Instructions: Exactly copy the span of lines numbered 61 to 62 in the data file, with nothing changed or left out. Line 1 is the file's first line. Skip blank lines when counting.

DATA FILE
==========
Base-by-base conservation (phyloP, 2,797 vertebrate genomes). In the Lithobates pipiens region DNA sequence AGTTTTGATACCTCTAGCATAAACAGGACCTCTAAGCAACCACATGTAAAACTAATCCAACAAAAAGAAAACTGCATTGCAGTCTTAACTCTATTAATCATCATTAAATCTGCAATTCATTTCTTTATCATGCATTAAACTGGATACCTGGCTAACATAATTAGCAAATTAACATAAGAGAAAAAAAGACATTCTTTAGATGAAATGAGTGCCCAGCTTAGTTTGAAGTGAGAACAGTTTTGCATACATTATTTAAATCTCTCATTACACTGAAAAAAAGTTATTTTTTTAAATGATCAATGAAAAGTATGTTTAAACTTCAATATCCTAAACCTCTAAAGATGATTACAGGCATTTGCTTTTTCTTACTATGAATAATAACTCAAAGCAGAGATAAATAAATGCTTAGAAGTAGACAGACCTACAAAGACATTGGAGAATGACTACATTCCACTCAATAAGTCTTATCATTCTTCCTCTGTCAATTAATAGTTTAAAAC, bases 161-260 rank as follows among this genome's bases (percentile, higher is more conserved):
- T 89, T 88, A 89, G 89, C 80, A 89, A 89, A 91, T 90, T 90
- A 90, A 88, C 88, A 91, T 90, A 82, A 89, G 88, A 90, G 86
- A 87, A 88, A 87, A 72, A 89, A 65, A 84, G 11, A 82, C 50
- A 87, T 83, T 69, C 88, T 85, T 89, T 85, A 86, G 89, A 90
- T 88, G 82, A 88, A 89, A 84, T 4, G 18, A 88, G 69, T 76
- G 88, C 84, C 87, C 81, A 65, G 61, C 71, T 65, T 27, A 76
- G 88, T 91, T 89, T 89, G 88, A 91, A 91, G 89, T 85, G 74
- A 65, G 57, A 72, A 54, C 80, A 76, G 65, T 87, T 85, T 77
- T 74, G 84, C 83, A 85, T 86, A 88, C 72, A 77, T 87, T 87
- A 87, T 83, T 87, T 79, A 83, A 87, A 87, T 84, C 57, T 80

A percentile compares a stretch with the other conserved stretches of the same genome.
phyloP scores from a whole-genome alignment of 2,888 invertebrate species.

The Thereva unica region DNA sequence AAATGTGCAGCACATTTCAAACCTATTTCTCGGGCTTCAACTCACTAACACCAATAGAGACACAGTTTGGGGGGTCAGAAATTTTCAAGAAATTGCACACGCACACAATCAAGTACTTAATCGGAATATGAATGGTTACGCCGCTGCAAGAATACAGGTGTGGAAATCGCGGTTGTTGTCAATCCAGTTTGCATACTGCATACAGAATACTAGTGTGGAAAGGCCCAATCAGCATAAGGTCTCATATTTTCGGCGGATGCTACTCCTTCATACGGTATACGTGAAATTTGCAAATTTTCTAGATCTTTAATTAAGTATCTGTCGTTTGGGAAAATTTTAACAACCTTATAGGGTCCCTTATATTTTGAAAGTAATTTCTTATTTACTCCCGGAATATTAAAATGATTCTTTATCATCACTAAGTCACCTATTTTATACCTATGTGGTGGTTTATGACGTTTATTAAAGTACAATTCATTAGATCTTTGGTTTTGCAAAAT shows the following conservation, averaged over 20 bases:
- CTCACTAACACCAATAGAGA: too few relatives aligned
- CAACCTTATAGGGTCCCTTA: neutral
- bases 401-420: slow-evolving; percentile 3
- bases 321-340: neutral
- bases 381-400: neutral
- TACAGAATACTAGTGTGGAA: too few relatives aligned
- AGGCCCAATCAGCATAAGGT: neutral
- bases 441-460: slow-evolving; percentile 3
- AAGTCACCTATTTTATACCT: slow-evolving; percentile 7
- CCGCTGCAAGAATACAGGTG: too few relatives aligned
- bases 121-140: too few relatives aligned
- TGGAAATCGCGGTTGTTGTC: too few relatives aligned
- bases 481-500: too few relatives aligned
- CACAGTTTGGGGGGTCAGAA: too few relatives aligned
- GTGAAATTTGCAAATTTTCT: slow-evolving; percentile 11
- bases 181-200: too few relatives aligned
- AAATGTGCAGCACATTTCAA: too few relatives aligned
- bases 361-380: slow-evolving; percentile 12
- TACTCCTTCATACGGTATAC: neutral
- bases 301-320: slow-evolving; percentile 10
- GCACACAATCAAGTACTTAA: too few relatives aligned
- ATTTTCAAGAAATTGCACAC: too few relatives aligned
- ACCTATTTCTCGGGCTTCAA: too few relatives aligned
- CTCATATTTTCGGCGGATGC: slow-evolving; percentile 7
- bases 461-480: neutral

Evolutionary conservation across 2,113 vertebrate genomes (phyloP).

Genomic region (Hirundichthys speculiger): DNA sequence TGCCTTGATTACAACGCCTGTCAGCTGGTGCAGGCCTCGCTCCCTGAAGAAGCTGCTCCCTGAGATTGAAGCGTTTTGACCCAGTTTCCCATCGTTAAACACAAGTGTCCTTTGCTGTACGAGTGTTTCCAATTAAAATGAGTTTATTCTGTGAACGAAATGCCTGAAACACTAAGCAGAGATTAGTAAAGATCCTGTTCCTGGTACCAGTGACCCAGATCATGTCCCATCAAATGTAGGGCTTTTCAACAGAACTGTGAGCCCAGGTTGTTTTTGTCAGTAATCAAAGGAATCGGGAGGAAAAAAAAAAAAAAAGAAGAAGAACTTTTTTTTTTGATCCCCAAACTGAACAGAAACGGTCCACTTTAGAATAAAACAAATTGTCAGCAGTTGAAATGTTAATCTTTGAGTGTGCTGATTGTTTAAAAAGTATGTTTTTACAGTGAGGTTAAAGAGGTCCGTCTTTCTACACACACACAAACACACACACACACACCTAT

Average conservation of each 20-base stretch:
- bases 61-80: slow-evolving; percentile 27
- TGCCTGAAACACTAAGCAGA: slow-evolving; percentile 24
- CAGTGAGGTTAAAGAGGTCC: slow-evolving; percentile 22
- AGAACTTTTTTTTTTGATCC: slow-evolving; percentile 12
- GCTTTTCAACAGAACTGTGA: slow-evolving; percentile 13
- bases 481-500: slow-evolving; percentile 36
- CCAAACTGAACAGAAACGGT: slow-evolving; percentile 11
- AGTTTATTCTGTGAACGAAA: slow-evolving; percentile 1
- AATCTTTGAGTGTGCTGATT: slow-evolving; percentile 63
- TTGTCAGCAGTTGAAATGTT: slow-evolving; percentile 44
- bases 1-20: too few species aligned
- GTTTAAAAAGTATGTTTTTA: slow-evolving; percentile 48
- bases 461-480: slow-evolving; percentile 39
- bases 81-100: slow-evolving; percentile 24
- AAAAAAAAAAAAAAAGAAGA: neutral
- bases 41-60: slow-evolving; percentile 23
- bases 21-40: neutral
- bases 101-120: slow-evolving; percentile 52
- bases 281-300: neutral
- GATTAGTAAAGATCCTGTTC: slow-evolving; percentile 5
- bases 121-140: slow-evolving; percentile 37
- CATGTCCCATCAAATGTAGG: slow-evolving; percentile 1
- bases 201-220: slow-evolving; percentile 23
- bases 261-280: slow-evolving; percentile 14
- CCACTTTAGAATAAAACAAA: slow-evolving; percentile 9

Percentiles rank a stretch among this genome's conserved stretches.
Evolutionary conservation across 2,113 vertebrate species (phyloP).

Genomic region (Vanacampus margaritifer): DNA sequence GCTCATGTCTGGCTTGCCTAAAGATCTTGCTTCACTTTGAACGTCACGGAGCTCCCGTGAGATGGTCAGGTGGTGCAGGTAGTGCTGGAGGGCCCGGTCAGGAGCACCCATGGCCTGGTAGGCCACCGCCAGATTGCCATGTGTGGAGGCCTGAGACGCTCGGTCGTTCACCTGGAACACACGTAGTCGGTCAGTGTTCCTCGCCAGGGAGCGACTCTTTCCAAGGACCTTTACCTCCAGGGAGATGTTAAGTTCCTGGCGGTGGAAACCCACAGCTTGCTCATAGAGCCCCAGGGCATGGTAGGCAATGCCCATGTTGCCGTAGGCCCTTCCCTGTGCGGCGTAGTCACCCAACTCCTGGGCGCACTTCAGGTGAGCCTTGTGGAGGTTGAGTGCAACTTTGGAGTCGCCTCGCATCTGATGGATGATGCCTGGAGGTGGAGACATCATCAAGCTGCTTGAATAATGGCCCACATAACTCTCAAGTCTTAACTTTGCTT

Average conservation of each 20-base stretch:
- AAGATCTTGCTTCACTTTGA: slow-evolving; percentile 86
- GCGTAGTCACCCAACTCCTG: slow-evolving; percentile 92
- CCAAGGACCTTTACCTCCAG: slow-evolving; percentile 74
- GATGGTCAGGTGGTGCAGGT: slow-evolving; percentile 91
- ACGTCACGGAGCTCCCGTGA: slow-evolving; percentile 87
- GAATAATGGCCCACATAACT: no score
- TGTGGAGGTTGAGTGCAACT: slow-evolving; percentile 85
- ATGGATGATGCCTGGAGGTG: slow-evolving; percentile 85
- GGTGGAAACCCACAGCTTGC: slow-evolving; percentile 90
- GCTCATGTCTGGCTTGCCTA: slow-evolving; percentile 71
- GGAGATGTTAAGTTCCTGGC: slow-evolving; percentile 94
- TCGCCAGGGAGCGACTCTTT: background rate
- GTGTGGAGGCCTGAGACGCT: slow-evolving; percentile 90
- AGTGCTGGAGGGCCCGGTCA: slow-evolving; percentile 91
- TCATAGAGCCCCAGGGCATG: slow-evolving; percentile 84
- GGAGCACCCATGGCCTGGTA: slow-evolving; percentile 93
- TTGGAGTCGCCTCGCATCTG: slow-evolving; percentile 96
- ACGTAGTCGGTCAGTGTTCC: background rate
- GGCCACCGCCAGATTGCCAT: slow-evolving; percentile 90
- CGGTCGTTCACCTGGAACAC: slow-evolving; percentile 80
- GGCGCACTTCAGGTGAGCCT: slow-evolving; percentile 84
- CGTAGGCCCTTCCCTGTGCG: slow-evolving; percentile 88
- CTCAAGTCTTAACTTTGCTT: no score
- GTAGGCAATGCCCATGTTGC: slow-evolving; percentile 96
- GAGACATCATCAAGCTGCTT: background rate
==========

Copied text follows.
- bases 281-300: neutral
- GATTAGTAAAGATCCTGTTC: slow-evolving; percentile 5